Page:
5. Safely join a protest.  The protests that have arisen recently in response to the violent effects of the deeply ingrained social inequity represent a wave of change that hopefully will not be silenced or ignored any longer.  The people showing up to protest truly reflect the diversity of America, including white allies.  If you consider joining one, please do so carefully, respecting the rights of all during this once-in-a-lifetime pandemic.

As always, if you try any of these intention-setting ideas for holistic health, I would love to hear about the impact they might have had for you.  Please send me an email at to share!

5 Intention-setting Ideas from the Planets during the Eclipse Retrograde Season

The Eclipse Season is upon us this month and it brings 5 planets in retrograde (with a 6th planet (Neptune) being added in retrograde from 6/22-6/24!), so I thought we might take the lead from the Universe at this time to guide us on our journeys within this month!

When a planet slows down in its rotation and appears to be moving backward (retrograde) in the sky, the energy of that planet encourages us to slow down with it, reflect, and recognize how that energy is manifesting within us on an internal level.  This means the work we do now will create shifts in our inner world, to prepare us for the outward expression once these planets begin to rotate faster and go direct again.

On the other hand, eclipses tend to accelerate the pace of change, offering dramatic turning points to motivate us to get us moving forward and into action.  They tend to shine light on the areas of our life that need to change to elevate our consciousness.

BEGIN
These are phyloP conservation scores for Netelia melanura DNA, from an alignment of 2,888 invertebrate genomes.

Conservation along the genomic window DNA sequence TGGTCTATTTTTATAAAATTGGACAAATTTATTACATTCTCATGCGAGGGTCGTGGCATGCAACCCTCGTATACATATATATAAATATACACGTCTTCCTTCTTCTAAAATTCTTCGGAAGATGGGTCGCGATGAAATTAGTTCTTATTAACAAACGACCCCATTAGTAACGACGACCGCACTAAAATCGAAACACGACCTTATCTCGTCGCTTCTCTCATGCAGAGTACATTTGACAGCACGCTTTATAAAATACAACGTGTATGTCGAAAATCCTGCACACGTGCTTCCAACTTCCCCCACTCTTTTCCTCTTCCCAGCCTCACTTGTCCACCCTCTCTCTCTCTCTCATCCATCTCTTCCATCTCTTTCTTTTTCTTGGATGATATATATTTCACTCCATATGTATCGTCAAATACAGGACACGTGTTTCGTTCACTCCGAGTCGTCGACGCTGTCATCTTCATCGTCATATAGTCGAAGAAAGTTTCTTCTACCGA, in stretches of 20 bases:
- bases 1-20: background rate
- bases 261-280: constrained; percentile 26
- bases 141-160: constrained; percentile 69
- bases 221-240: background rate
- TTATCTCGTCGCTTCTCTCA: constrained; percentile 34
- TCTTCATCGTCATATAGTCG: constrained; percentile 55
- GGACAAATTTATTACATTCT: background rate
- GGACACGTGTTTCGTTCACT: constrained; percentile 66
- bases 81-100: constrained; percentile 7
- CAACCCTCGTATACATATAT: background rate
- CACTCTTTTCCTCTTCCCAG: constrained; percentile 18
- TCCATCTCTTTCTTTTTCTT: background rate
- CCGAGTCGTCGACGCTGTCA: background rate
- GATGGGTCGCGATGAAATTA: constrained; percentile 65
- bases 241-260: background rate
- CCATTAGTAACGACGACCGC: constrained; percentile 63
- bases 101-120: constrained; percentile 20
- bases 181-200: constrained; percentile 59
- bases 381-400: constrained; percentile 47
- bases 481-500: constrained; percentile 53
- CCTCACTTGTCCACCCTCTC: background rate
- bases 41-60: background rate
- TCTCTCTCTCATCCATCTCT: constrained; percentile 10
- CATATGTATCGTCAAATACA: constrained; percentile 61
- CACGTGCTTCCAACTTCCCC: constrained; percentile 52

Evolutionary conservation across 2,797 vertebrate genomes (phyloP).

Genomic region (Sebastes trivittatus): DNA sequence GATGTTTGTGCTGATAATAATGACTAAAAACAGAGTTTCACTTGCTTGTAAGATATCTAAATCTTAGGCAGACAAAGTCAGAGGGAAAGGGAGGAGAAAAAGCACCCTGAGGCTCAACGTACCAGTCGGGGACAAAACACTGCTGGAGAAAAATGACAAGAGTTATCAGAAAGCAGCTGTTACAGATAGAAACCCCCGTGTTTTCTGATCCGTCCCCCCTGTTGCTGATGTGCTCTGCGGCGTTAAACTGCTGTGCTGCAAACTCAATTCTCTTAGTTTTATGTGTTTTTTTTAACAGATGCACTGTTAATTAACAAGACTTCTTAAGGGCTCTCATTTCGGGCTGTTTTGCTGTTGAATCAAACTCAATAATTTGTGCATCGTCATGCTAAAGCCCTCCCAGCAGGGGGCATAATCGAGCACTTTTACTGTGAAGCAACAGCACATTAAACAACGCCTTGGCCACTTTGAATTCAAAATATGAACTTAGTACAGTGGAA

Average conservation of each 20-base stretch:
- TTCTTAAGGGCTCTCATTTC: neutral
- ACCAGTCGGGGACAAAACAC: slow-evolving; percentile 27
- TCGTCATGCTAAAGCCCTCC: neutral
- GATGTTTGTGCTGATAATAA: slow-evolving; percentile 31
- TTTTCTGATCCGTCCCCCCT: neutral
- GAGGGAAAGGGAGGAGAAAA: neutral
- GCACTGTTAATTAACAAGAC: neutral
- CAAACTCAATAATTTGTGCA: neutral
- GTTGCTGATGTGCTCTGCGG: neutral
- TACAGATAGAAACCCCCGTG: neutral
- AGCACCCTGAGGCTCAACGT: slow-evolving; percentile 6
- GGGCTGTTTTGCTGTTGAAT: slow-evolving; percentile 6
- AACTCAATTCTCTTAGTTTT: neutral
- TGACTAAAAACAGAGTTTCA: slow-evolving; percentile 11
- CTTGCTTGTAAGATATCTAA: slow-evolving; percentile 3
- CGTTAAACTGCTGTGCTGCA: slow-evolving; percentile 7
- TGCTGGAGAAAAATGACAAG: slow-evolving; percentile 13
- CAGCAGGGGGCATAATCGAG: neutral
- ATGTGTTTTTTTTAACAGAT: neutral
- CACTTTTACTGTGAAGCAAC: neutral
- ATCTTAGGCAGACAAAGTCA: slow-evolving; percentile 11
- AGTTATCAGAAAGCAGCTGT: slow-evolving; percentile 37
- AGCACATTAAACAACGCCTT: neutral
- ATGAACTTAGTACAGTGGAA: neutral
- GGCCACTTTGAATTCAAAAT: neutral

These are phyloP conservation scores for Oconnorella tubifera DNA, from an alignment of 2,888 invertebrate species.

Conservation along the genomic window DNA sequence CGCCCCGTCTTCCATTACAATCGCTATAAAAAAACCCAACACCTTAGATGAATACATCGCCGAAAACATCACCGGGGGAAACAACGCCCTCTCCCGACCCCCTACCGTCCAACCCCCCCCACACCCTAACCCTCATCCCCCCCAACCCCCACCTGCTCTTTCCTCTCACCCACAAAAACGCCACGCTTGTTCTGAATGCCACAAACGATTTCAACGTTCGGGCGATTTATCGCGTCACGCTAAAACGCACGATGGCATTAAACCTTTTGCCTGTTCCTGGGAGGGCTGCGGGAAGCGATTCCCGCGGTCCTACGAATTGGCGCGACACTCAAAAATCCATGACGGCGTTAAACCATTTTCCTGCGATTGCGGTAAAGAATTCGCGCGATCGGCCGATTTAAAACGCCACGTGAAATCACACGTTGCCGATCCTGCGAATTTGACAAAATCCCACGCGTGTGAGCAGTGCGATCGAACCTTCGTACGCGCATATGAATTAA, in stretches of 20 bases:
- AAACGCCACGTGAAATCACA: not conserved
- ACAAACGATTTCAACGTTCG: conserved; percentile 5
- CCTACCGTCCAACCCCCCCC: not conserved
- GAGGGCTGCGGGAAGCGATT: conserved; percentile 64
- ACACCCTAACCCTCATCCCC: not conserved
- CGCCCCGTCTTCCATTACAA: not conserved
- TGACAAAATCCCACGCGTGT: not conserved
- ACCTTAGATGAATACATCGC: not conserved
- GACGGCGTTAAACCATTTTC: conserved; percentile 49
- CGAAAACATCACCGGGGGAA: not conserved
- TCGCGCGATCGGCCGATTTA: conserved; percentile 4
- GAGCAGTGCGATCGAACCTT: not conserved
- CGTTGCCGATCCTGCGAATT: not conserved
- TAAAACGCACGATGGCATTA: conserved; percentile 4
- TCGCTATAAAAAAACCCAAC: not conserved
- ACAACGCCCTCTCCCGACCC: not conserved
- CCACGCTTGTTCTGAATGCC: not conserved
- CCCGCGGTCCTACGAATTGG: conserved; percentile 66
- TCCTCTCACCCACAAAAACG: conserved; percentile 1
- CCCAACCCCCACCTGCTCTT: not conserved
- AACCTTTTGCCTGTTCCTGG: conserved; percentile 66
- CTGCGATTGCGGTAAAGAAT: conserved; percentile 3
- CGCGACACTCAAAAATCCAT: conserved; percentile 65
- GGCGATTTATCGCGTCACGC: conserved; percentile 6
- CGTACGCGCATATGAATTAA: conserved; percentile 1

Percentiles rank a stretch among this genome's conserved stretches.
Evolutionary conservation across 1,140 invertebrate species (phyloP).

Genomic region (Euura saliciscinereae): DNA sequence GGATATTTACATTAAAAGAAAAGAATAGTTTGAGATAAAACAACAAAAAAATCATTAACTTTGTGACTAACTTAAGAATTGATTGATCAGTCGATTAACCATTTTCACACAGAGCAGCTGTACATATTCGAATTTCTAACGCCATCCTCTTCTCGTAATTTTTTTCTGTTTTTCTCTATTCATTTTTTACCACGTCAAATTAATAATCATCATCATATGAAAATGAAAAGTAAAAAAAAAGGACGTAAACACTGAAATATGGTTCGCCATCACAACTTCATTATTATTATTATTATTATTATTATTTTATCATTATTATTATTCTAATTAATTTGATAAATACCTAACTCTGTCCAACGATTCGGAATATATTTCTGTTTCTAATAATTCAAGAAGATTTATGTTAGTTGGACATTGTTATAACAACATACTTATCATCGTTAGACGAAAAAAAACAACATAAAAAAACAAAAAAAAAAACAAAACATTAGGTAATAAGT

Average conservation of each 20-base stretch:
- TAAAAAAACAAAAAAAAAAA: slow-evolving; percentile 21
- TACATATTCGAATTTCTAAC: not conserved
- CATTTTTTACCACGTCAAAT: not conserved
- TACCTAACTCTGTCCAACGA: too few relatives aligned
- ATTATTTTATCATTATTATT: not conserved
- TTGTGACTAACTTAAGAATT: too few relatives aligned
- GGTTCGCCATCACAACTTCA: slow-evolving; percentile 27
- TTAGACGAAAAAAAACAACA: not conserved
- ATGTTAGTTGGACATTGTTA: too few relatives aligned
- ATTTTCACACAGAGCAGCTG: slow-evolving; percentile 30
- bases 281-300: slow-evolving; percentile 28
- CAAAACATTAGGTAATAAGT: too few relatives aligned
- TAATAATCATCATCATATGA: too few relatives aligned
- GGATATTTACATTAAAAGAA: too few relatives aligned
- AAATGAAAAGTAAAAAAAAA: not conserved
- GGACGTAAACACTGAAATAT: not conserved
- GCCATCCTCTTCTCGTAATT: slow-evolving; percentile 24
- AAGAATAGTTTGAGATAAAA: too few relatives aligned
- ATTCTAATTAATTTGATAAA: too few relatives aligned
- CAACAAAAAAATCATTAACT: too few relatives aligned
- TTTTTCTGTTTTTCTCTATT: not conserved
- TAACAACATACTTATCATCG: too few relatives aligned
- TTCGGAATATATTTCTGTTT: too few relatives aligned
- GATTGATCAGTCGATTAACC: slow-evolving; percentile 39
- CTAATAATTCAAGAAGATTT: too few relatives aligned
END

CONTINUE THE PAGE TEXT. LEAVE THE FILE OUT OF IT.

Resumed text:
Therefore, combining the accelerated energy of the 3 eclipses with the slower energy of the retrograde planets, we have a fantastic opportunity to burn through anything that has been holding us back if we are willing to dig deep!

Below I provide an intention-setting idea from each of the 5 planets that are retrograde this month.  If one of them speaks to the depth of your soul, have your journal (or shovel?) ready, as the eclipse energy will ease the excavation of what is no longer serving you, and thus the universe.  I hope you will consider trying one!

  1. Pluto Retrograde (4/25-10/4).  Pluto is the planet that represents death, destruction and rebirth and it has been very active since October until is recently went retrograde at the end of April.  This retrograde cycle is a very spiritual time and is asking us to reflect on what it is we would like to see rebirthed personally or in the world.  Consider asking the questions ‘What needs to be transformed?’ and ‘What is it safe for me to let go of now?’ and use your journal to write or draw your response or vision for moving forward.
  2. Saturn Retrograde (5/10-11-9/29).  Saturn is the planet that represents social expectations, such as rules, boundaries, structure, authority, hard work, and discipline.  This retrograde cycle will be asking us to reflect on where have we been guided to set boundaries or, perhaps, to knock them down.  Consider asking yourself the question “What boundary have I set for myself that is holding me back on my journey?” and use your journal to explore how it served you in the past but have now discovered it is outdated.
  3. Venus Retrograde (5/13-6/25)  Venus is the planet that represents love, relationships, beauty, pleasure, creativity and art and it rules over the divine feminine.  This retrograde cycle will be encouraging us to reflect on old heart wounds in order to move us through the heartache and towards forgiveness, so we can live heart-led lives with more ease.  Consider taking a moment to place your right hand over your heart and asking yourself “What do I need right now?” and then writing down in your journal whatever comes up without filtering it.  Our analytical mind tends to hold us back from expressing ourselves authentically, from our essence that resides in our heart chakra, for fear of judgment.  Now is the time to honor your needs and by doing so, clearing space for your heart energy to expand!